Disease Control with Continued bDMARDS Possible in Severe RA when First Treatments Fail

Patients with severe rheumatoid arthritis (RA) who don’t respond to treatment with initial biological disease-modifying antirheumatic drugs (bDMARDs) may still improve on sequential bDMARDs. These patients, however, risk poor health-related quality of life, according to findings published in the journal Rheumatology.

Treatment of RA often begins with methotrexate or another conventional synthetic (cs) DMARD. These drugs work in different ways to slow or stop the inflammatory process that can damage joints. If this initial treatment does not adequately control the RA, patients may move on to treatment with a newer bDMARD, such as a TNF inhibitor. Biologic DMARDs work by copying the effects of substances naturally made by your body’s immune system.

Disease control is of course a major goal of RA treatment. It’s also important that treatment helps patients living with this chronic condition maintain their quality of life. Researchers recently evaluated quality of life among patients treated with up to three bDMARDs. If one bDMARD was not effective in a patient, he or she was given the next bDMARD in the sequence.

Researchers in Germany followed 3,875 RA patients who were on DMARD treatment for two years to assess quality of life. They compared quality of life among these patients with the general population.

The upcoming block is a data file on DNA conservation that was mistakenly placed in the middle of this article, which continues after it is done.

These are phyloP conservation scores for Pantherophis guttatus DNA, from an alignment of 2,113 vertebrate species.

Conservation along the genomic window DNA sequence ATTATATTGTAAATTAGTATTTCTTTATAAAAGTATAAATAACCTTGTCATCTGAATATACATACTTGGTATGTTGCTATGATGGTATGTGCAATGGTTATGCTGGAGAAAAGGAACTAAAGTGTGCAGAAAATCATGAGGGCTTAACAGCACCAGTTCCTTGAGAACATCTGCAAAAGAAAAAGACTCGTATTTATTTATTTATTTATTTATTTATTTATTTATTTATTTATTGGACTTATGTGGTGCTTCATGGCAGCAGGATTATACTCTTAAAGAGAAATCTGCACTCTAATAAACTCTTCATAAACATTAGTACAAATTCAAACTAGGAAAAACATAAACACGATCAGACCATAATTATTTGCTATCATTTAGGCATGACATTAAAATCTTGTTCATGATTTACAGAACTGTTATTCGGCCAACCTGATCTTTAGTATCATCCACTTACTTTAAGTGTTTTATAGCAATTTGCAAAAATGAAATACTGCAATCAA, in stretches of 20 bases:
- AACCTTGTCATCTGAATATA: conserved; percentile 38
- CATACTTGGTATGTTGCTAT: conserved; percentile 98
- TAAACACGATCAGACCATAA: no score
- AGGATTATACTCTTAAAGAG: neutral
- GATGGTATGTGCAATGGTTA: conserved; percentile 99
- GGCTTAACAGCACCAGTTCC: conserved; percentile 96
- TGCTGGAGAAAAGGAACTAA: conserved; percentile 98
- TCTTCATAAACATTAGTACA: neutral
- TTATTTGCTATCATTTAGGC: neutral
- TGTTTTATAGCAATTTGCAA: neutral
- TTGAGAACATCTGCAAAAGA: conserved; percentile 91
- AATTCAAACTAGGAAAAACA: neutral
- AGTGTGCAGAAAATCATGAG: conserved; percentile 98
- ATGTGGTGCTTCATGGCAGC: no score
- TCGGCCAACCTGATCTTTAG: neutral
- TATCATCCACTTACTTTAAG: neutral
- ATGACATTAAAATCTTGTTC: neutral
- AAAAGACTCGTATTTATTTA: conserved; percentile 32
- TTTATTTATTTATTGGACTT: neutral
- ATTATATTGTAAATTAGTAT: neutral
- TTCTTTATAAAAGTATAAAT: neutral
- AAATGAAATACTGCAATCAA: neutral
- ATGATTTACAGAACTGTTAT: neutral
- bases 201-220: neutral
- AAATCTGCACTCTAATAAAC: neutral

Patients treated with bDMARDs experienced improvements in physical and mental symptoms during one year of treatment, even when their first or second bDMARD therapy was ineffective. These improvements appeared to last: the researchers observed them at one year and again at two years. No particular bDMARD appeared to help symptoms more than another.

Despite these improvements in symptoms, however, the patients’ healthy-related quality of life remained significantly lower compared with the general population.

Based on these findings, it appears that patients with severe RA can experience lasting improvements in symptoms with a sequence of bDMARD treatments, even when one or two bDMARDs is ineffective. Quality of life for these patients, however, remained significantly lower than the general population. This suggests the need to more research into improving quality of life for patients with severe RA.

Reference: Gerhold K, Richter A, Schneider M, et al. Health-related quality of life in patients with long-standing rheumatoid arthritis in the era of biologics: data from the German biologics register RABBIT. Rheumatology [early online publication]. May 21, 2015.

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